An Open letter to Secretary Ken Salazar
April 30, 2009
The Honorable Ken Salazar
Department of the Interior
1849 C Street, NW
Washington, D.C. 20240
Dear Secretary Salazar:
I was pleased to hear about your visit to Utah as Secretary of the Interior. As you know, Congress created your position to be steward over the vast resources owned by the people of the United States, and Utah will be a big part of that stewardship.
You oversee the Bureau of Land Management (BLM) which manages 42 percent of my state. On top of that, Utah has numerous national parks, monuments and historical sites, federal dams, wildlife refuges, and Indian Reservations. To be sure, Utah will hold a significant place in your thoughts during your service as Secretary.
I have seen my share of Interior Secretaries over the decades and have noticed some pitfalls to be avoided when managing the people’s resources. Let’s call them the seven deadly sins of public land management.
First, never underestimate the impact your decisions have on our nation’s energy policy, security, and competitive strength. Most of our nation’s energy is stored up on public lands, and access to cheap energy is a central element of world power. Our most aggressive competitors see the world as a game of King of the Hill: America is on top, and they will do everything possible to knock us off. Don’t help them.
Second, never mess with our free market. It will outperform centralized government in meeting our nation's energy appetite while keeping prices low. Oil discovery and production take time, causing a lag between an increase in demand and supply. When policymakers set up artificial barriers to domestic energy production – such as withdrawing energy leases or withholding lease regulations – they upset the market’s ability to respond to future increases in demand. Artificial barriers to energy production create artificially high energy prices and put our economy and competitiveness at risk.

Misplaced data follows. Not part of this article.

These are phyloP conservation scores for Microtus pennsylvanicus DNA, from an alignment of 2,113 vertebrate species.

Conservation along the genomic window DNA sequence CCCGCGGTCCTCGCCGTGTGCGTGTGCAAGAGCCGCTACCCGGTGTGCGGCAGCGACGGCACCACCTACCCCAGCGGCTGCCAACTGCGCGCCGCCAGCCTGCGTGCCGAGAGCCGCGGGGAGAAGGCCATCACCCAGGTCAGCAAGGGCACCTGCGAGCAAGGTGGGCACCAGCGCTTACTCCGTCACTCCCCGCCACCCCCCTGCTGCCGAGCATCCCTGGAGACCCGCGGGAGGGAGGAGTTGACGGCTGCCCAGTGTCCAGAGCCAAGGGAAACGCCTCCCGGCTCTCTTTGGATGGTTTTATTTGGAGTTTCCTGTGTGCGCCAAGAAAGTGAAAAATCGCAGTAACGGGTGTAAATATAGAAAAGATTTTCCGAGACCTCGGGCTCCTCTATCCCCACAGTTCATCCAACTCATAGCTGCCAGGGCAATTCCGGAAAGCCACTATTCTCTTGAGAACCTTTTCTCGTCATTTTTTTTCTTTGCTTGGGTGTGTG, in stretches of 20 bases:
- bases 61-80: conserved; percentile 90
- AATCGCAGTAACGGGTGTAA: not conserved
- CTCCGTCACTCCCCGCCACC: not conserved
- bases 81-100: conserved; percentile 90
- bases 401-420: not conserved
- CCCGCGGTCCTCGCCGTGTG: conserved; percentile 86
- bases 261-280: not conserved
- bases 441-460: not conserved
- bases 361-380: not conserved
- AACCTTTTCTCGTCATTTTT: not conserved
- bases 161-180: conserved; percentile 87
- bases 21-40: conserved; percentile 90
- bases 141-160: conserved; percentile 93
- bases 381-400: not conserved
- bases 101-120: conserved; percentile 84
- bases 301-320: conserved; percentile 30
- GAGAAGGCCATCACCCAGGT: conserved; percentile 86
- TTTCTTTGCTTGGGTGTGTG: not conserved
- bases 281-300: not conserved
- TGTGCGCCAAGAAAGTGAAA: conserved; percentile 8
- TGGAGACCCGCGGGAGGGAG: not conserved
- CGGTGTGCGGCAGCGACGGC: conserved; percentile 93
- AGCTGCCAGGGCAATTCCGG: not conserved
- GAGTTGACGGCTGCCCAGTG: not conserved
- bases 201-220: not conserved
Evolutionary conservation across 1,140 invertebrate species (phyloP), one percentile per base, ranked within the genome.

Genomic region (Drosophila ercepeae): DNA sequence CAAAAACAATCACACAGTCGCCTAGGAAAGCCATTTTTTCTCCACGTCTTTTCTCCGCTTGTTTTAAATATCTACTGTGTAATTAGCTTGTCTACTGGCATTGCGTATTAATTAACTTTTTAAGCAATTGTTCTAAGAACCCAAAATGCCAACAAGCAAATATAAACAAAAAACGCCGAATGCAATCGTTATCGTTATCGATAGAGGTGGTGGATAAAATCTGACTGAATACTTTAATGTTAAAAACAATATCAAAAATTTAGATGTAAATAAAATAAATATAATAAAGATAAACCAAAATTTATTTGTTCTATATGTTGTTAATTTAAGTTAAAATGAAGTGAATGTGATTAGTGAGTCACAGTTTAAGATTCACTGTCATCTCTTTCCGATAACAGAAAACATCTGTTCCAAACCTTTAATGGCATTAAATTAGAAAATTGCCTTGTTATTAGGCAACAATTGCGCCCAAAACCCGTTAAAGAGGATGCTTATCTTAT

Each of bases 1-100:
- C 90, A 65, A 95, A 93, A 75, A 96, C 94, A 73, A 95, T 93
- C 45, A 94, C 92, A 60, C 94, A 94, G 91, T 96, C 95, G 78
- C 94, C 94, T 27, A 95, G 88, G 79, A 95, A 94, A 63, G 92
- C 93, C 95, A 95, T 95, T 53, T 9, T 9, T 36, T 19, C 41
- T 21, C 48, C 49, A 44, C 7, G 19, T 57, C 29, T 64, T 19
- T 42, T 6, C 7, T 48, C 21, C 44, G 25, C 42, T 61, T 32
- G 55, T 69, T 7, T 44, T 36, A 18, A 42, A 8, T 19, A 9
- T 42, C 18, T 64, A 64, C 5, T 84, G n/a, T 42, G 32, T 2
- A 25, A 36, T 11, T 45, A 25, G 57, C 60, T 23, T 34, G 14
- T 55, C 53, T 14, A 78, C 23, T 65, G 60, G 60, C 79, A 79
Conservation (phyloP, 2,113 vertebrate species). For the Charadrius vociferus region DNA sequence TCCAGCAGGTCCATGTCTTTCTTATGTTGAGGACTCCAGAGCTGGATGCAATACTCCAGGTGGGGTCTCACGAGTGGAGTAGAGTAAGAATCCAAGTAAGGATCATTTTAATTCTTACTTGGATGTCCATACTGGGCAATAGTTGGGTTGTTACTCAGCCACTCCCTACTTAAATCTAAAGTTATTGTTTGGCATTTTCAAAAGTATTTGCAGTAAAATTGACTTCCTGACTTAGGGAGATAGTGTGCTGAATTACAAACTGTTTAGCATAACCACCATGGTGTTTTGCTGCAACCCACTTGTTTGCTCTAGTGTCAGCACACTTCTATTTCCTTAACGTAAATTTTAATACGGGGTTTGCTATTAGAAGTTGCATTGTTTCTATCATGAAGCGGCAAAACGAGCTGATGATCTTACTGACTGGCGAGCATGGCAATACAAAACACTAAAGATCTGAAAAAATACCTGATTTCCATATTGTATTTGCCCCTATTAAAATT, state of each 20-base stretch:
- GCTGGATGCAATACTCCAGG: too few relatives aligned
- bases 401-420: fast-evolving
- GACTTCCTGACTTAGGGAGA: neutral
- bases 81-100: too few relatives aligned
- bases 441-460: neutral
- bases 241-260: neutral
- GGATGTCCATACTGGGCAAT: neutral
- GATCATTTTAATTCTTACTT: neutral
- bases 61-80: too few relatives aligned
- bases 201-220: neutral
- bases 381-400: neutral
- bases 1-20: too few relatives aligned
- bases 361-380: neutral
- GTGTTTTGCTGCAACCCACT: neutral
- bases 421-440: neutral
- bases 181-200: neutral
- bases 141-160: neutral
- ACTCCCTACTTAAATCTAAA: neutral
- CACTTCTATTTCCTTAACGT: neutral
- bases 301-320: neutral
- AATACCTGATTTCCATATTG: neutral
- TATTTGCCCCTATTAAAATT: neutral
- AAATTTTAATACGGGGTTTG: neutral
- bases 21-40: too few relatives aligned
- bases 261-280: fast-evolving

Third, never shut down an abundant and cheap energy source in favor of one that is limited and expensive. Oil provides about 95 percent of our transportation needs. Ethanol can make up only a small portion of that need, even with huge government subsidies. Natural gas is the only other viable alternative, but natural gas vehicles are scarce. And your recent withdrawal of energy leases was an attack on some of Utah’s best natural gas potential. To argue that these leases threatened our National Parks suggests you have not looked at the maps or talked to your BLM land managers.
Fourth, never assume the media or advocacy groups know or care more about public lands than your own land managers. Your assumption will almost always be wrong.
Fifth, never assume the media or advocacy groups know or care more about public lands than the locals living among them. That assumption would also be wrong. Yes, public lands belong to all Americans, but locals have the greatest stake in management decisions and merit serious consideration.
Sixth, never ignore the views of County Commissioners from public land counties. They represent citizens with the greatest stake in management decisions and often have more experience among the lands than the federal officials sent to manage them. County leaders represent a broader set of interests than any other stakeholder and are responsible for providing many of the services used by tourists and recreationists.
Seventh, never get pushed into a decision without first finding out the facts yourself. Even when the media, political appointees, and advocacy groups agree on an issue, hearing personally from local interests and land managers will always get you closer to the truth.
Again, thanks for coming to Utah. I look forward to working with you as you begin your new stewardship at the Department of the Interior.
Orrin G. Hatch
United States Senator